I recently had my own experience with this when my husband was diagnosed with ehrlichiosis and anaplasmosis. He spent three miserable days with a fever, chills and fatigue before he even considered calling the doctor. It was the classic and highly caricaturized “man-healthcare” scenario, with excuses including:
Once all of my husband’s “yeah, buts” were addressed, thankfully, he went to see the doctor. He received the treatment he needed and is on the road to recovery. But the difficulty in getting…
Jun 16 2016
Being an influential communicator in today’s ever-evolving media landscape can be challenging. So how can we as communicators continue to connect and engage with consumers? Brand journalism and content marketing have exploded in recent years, making today’s communicators indispensable.
Earlier this week, I attended Ragan’s Health Care PR & Communications Summit. The pre-conference workshop, hosted by Mark Ragan, focused on brand journalism for corporate communications and how organizations are using it to connect with consumers, enhance media coverage and engage employees. Throughout the workshop, we discussed building content platforms and developing internal editorial processes, as well as how to engage consumers in your stories.
We took a deeper dive into brand journalism and the new role of the communicator from developing content strategies to turning employees and customers into brand ambassadors. Below are a few takeaways from the workshop and the role brand journalism plays in an organization.
Become the media versus asking the media to write your stories. It’s no secret the newsrooms are shrinking and journalists are becoming more strapped for time. But our stories still need to be shared. To ensure this, communicators need to develop a content strategy and write
Jun 9 2016
While “thought leadership” is not a new phrase or concept, it’s certainly en vogue right now. In fact, thought leadership is one of the most frequent asks in the Requests for Proposal that cross my desk. And the interesting thing I’ve learned from talking to these companies is that there are different definitions of what it is; different expectations about what it looks like; and, different beliefs about what it can accomplish.
As recent headlines and sound bites have featured fallen thought leaders, rising thought leaders and those who only think they are thought leaders (you know who you are), I thought I’d offer my perspective on the topic and a few tips for using thought leadership as an effective strategy for your personal or corporate brand.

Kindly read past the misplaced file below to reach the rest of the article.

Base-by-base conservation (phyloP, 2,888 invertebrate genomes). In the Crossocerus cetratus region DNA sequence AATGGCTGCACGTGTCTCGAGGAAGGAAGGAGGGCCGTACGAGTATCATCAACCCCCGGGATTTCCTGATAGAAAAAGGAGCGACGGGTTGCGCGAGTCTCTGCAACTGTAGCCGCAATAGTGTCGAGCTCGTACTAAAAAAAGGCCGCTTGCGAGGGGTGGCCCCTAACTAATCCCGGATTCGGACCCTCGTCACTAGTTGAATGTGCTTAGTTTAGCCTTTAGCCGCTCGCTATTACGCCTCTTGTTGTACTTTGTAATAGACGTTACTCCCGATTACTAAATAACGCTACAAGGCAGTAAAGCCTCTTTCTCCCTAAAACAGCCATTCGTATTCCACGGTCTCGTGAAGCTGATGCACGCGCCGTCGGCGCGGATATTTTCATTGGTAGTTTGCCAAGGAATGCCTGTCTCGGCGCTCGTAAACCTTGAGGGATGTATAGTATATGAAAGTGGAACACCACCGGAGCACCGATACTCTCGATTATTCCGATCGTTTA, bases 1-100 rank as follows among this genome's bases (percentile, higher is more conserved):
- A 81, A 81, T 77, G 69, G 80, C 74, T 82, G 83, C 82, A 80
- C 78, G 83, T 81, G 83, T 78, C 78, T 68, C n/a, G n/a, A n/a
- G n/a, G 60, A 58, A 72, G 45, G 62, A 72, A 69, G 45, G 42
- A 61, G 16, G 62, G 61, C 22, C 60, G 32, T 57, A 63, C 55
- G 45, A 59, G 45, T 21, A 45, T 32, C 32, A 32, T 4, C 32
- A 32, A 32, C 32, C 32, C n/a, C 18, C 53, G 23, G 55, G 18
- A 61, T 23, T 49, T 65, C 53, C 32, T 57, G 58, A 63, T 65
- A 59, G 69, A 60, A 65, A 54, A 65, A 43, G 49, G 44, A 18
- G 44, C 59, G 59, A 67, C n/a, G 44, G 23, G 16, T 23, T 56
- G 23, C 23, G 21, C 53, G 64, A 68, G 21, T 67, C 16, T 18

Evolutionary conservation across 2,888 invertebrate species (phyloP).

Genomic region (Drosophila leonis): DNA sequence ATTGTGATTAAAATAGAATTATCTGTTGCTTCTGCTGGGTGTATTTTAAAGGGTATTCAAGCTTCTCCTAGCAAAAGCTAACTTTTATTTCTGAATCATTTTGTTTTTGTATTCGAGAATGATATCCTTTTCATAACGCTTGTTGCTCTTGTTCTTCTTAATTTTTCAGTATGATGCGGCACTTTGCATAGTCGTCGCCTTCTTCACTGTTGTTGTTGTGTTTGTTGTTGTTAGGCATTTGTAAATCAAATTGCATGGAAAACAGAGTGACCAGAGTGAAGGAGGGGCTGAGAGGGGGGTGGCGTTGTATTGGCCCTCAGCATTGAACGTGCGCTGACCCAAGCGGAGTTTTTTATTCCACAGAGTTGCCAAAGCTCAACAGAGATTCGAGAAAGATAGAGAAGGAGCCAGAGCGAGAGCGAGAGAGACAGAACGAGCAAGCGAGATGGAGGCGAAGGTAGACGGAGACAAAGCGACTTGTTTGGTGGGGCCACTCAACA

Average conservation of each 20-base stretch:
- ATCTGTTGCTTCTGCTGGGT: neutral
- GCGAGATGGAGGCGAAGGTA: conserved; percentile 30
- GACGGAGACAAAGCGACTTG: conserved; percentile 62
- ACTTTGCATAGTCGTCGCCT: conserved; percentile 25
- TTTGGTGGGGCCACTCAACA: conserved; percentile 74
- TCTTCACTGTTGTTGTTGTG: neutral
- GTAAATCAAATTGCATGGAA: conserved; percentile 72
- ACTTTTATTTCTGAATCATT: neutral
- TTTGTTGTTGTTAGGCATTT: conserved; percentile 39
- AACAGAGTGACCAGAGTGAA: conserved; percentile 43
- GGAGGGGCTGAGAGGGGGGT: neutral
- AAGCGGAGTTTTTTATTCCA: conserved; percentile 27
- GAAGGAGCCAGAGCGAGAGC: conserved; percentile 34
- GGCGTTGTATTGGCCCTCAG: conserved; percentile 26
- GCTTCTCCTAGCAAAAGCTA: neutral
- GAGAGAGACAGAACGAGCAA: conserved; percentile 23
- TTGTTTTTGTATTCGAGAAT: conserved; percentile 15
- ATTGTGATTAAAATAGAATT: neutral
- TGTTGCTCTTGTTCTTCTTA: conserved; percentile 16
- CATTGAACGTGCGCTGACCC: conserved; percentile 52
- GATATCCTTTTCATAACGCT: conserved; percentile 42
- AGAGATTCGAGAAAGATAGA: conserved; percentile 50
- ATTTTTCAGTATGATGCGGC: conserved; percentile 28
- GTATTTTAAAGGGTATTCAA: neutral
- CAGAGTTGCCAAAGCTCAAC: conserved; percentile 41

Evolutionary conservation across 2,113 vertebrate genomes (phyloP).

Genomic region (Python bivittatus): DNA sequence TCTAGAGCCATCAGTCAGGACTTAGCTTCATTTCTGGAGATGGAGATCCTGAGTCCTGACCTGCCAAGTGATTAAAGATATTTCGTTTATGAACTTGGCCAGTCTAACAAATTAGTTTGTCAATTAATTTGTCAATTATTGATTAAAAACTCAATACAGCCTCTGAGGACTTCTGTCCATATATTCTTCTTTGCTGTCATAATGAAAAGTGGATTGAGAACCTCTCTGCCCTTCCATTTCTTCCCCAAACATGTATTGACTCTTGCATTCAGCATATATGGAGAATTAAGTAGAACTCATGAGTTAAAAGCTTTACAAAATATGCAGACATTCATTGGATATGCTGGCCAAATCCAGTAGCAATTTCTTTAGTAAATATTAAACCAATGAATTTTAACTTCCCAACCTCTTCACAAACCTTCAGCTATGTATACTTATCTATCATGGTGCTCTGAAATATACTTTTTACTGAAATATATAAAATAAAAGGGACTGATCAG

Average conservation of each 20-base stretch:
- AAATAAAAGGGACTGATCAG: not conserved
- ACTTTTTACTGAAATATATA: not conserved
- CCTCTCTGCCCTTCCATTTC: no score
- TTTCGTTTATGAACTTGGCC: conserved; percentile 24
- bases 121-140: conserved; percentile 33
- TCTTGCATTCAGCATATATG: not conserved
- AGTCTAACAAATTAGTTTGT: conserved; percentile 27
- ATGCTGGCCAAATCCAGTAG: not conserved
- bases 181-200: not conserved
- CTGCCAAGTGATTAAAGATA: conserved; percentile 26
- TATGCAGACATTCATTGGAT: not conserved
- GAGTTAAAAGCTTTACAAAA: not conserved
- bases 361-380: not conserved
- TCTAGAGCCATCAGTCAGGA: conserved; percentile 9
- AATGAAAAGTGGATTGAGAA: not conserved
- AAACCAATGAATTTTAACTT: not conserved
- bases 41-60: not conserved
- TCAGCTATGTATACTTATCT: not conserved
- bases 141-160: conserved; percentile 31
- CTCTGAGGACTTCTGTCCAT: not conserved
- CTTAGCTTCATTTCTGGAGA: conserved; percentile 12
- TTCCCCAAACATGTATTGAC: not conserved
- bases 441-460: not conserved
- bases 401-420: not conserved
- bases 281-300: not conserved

Defining thought leadership
While there are several acceptable ways to define thought leadership, I define it as an earned outcome of a purposeful, integrated communications strategy. Key ingredients include passion, relevant experience, meaningful content, and a point of view. Thought leadership can apply to an individual brand such as Warren Buffet, a regular go-to on financial matters, or it can apply to organizational…
Jun 2 2016
When I began my current job, it was not only the start of my public relations career, but it was my first job having anything to do with healthcare. I had absolutely zero experience in health and that’s not always easy in an industry as intimidating as healthcare. Politics kept me interested and involved in healthcare policy, but I was fine with being a spectator on the bench. To actually be involved in the business was a whole other game, and not one that I was sure I knew how to play.
However, in a matter of months, I already feel like I’ve gained a second education from being exposed to a variety of health client work. And while the road can be rocky at times, I’ve condensed some of the things I learned along the way into four points that can benefit anyone who is looking to get their foot in the door of healthcare PR.
1. It’s okay to not know
I still find this to be true every single day that I come to work. The fact of the matter is that most PR professionals in the health industry are PR professionals first. While some may have